Search America's historic newspaper pages from 1770-1963 or use the U.S. Newspaper Directory to find information about American newspapers published between 1690-present. Chronicling America is sponsored jointly by the National Endowment for the Humanities external link and the Library of Congress. Learn more
About Maysville weekly bulletin. [volume] (Maysville, Ky.) 1864-1866
Maysville, Ky. (1864-1866)
- Maysville weekly bulletin. [volume] : (Maysville, Ky.) 1864-1866
- Alternative Titles:
- Place of publication:
- Maysville, Ky.
- Geographic coverage:
- Ross & Rosser
- Dates of publication:
- Vol. 2, no. 46 (May 6, 1864)-v. 4, no.  (Mar. 1, 1866).
- Kentucky--Mason County.--fast--(OCoLC)fst01206484
- Mason County (Ky.)--Newspapers.
- Maysville (Ky.)--Newspapers.
- Archived issues are available in digital format as part of the Library of Congress Chronicling America online collection.
- Publication suspended Oct. 28, 1864-Jan. 25, 1865.
- Published as: Bulletin, Oct. 13, 1864-Oct. 27, 1864.
- Recorded in reference source as: Maysville bulletin. Cf. Gregory, W. Amer. newspapers.
- sn 84038223
- Preceding Titles:
- Succeeding Titles:
- Related Links:
- View complete holdings information
- First Issue Last Issue
The Dollar Weekly Bulletin, Maysville Weekly Bulletin, Maysville Bulletin, Daily Evening Bulletin , Evening Bulletin, Daily Evening Bulletin, Evening Bulletin , Daily Bulletin ((Maysville, KY))
Maysville’s storied Democratic newspaper, the Bulletin, was founded by James J. Ross and George S. Rosser in 1862. First known as the Dollar Weekly Bulletin, in two short years the paper changed its name to the Maysville Weekly Bulletin (it appeared simply as the Bulletin for one week in October 1864 before suspending publication until January 25, 1865). By 1866, the paper was known as the Maysville Bulletin
In 1869, Ross and Rosser had taken a man named Welch into their publishing fold, but the partnership was short lived as the original two were sole publishers again by 1870. When Ross died in 1880, Rosser took on M.J. McCarthy as his publishing and editing partner. The following year, Rosser and McCarthy decided to launch a daily paper, which they called the Daily Evening Bulletin. They also sold the weekly Maysville Bulletin. The Daily Evening Bulletin appeared every day except Sunday and, like its predecessors, reported on both state and national activities of the Democratic Party in addition to covering local society and national news. Rosser and McCarthy could not seem to settle on a permanent title for the daily, and, in 1882, they changed its name to the Evening Bulletin, before reverting one year later to the Daily Evening Bulletin. In 1887, the paper was christened the Evening Bulletin, a title which it retained for the next 18 years.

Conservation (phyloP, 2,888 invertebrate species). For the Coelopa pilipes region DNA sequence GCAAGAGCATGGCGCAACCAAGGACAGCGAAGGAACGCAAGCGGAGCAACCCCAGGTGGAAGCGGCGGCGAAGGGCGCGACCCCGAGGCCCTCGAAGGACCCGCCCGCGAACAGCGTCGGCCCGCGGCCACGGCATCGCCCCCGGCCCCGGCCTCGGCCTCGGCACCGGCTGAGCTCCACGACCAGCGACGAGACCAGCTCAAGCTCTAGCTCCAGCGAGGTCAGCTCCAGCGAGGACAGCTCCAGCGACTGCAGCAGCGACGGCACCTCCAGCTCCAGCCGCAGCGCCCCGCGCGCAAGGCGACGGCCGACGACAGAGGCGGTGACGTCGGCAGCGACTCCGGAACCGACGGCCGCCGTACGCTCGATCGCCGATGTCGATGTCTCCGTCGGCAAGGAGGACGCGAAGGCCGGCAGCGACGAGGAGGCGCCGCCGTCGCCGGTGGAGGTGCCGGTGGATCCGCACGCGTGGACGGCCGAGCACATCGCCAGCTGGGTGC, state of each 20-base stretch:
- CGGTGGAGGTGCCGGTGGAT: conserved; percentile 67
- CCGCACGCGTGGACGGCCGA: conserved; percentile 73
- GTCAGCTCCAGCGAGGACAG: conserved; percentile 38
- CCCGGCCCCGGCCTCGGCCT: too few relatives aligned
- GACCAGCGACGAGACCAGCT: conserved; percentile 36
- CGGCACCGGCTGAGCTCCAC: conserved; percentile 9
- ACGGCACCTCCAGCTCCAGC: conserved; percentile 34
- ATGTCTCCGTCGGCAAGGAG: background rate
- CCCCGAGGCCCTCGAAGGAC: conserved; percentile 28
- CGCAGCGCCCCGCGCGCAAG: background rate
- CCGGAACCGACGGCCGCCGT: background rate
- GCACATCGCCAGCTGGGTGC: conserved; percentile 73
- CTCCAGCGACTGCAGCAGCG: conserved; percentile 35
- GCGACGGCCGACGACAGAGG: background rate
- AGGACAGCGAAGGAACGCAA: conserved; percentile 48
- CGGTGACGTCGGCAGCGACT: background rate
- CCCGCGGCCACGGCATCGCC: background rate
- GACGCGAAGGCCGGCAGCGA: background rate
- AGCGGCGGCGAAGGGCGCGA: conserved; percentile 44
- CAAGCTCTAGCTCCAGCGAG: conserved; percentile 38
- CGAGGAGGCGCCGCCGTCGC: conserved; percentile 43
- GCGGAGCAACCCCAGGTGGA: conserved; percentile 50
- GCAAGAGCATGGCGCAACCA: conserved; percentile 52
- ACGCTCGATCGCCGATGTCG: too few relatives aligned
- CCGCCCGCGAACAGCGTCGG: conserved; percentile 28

The Evening Bulletin enjoyed a healthy rivalry with Maysville’s best known Republican paper, the Daily Public Ledger. The two often commented on each other’s editorials and, for many years, kept a running commentary between them. Little did either paper know how their paths would eventually converge. Rosser and McCarthy had served jointly as publishers and editors of the Bulletin, but, in 1898, as Rosser’s health declined, Millard F. Marsh took over as editor. In 1905, both Marsh and Rosser died. The remaining owner, McCarthy, immediately partnered with John Aultmeyer to manage the newspaper, which they now decided to call the Daily Bulletin. Although it remained a daily, the Bulletin assumed the volume numbering of the weekly Maysville Bulletin that had appeared more than 20 years earlier.
In 1936, the Democratic Daily Bulletin was sold to rival, Daily Independent which survived until 1968. At that time, the Daily Independent and Public Ledger, the successor of the Bulletin’s old Republican rival Daily Public Ledger, were bought by the Gadsden (Alabama) Times Publishing Company and joined together to form the Public Ledger the Daily Independent. In 1969, the title was changed to the Ledger-Independent, a paper still in publication today (http://www.maysville-online.com).
Provided by: University of Kentucky, Lexington, KY